Dr. Strangelove or: How I Learned to Stop Worrying and Love the Bomb

Dr. Strangelove or: How I Learned to Stop Worrying and Love the Bomb ★★★★★

"Sir, you can't let him in here. He'll see everything. He'll see the big board!"

'Dr. Strangelove or: How I Learned to Stop Worrying and Love the Bomb' is one of, if not the great masterpieces of the great Stanley Kubrick's career. Kubrick's main body of work became one of my first real loves in cinema when I was growing up because as we know he seemed to master so many different genres and styles. Through out the years I have struggled to pin down why I love him so much or even what my favourite film from him is, I could so easily find that it could be 'The Shining' one week, 'A Clockwork Orange' the next, or even 'Lolita' on occasion - call me what you like but '2001: A Space Odyssey' has always remained a film I deeply admire, rather than enjoy. It is often Strangelove that I find myself placing atop of the pile though, its political satire is so wonderfully evolved due to the brilliant mix of documentary reality and absurdest comedy. It feels real and plays on the fears of a Nuclear war but underneath this is a wonderful blend of irony and absurdity.

The film is based loosely on Peter George's 'Red Alert' and see's an insane General Jack D. Ripper (Sterling Hayden) of Burpelson Air Force Base who orders a top secret 'Plan R' attack on communist Russia amidst fears that he believes Soviet forces are planning the fluoridation of the American Water Supply. Meanwhile Major 'King' Kong (Slim Pickens) is a pilot of a B-52 bomber who receives the order, one of many bombers that would be on route to Russia. This forces the American government into action, taking residency in 'The War Room', President Merkin Muffley (Peter Sellers) a long with General 'Buck' Turgidson (George C Scott), former Nazi scientist Dr Stangelove (also Sellers) attempt to work a long with Russian Ambassader Alexi de Sadesky (Peter Bull) and the Russian President to stop a potential Doomsday devise from automatically bringing the world into a nuclear holocaust.

The films absurdity builds through out the film. It begins with small little things like Turgidon answering the call regarding Ripper's 'Plan R' in such casual circumstances or the idea of him answering a personal call in 'The War Room'. There are lots of little things that amuse me in the opening stages that may go unnoticed, "World Targets in Megadeaths" or the clearly labelled 'Top Secret' code book on the B-52 Bomber, which I love because no matter what I cannot for one second imagine something as top secret being so clearly labelled as such. Over the course of the film the absurdity does escalate, especially when Ripper makes makes it so clear that his reasoning for all out attack amounts to his fear of his "precious bodily fluids" being stolen from him or the one way conversation of President Dmitri which Sellers performs in such a way as if it sounded like these two men of power were two former lovers having a tiff. Of course the film was also famously due to end with a massive custard pie fight but Kubrick and Sellers were both unhappy with the this scene and it happily was cut from the film.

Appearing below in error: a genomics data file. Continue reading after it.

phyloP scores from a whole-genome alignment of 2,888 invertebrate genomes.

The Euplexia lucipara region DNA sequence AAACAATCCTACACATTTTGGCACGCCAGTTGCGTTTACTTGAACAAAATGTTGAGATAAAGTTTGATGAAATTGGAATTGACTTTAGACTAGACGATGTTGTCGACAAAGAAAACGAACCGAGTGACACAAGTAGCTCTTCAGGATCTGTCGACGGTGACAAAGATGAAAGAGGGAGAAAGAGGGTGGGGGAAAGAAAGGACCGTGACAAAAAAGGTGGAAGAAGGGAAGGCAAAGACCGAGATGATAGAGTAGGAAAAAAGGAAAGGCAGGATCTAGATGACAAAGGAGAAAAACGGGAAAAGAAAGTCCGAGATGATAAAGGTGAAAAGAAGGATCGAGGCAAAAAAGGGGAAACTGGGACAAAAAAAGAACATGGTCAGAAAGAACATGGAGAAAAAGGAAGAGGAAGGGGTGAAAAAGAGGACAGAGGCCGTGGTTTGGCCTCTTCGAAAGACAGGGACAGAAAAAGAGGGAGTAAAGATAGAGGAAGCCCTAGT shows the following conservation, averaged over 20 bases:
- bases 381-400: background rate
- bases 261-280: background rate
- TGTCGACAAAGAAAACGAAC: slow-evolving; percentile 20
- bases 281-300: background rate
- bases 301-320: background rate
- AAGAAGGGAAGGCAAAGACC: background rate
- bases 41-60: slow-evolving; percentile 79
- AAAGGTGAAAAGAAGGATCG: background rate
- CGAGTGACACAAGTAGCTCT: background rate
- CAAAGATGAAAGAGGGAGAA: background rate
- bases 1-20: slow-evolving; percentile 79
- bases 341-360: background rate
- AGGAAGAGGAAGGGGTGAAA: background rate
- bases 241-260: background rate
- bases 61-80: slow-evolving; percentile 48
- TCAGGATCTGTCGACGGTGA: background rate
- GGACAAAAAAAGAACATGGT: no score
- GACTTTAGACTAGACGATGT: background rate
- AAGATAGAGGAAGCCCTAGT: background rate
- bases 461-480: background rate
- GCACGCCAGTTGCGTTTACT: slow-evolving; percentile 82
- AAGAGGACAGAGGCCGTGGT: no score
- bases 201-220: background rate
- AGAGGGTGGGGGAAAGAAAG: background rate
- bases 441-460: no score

There is so much that is almost taken for granted with Dr Strangelove, the dialogue in the film is so well known it could be easy to think less of it in a sense although that would be daft to say the least. The film contains many of the best lines you will ever hear, especially the greatest example of irony in cinema, "Gentlemen! You can't fight in here... this is the War Room!" or stunning lines such as "You're gonna have to answer to the Coca-Cola company.", "Mr. President, we must not allow a mineshaft gap!", "I think you're some kind of deviated prevert." or "The string in my legs gone". There are so many lines and exchanges that are simply brilliant.

It is absolutely imperative that I mention the incomparable talent that was Peter Sellers. Sellers was an extraordinary comic actor but he could also do serious just fine. He is able to be deadpan and absurd in equal measure and he straddles that line through three wonderful performances as Dr Strangelove, President Muffley and Group Captain Lionel Mandrake. Sellers was initially scheduled to play Slim Pickens role as well but he struggled with the southern accent before he was involved in an accident on set which stopped him from taking on the role. George C Scott and Sterling Hayden are both absolutely superb as well. I love the childishness of Scott's performance that offsets his aggressiveness. Slim Pickens and Keenan Wynn round out the brilliant cast but it is Sellers who will forever remembered for his three roles, especially Dr Strangelove. The maniacal former Nazi is Sellers opportunity to fully unleash his wild comic sensibilities and gesticulations. The way he furiously tries to suppress his Nazi salutes is just inspired and his idea of going underground due to world destruction is brilliantly delivered to the point his arousal at the idea allows the once disabled man to stand for the first time!

Dr Strangelove is truly one of the great films from one of cinemas masters. Everything from performance to script to music are sensational. A lot of the film is shot in a documentary style which gives the film a sense of realism and a raw energy. The films War Room has also left an indelible mark on the public conscience too as we often think of it's famous round table to be based on reality, which of course it is not. And how can I forget Vera Lynn's 'We'll Meet Again' playing to the backdrop of nuclear devastation? An inspired choice of song. Whether it is Kubrick's best work is up for debate, in fact it is almost an entirely redundant debate because mostly all of his work is of a level that few can ever attain. Dr Strangelove is a masterpiece pure and simple.

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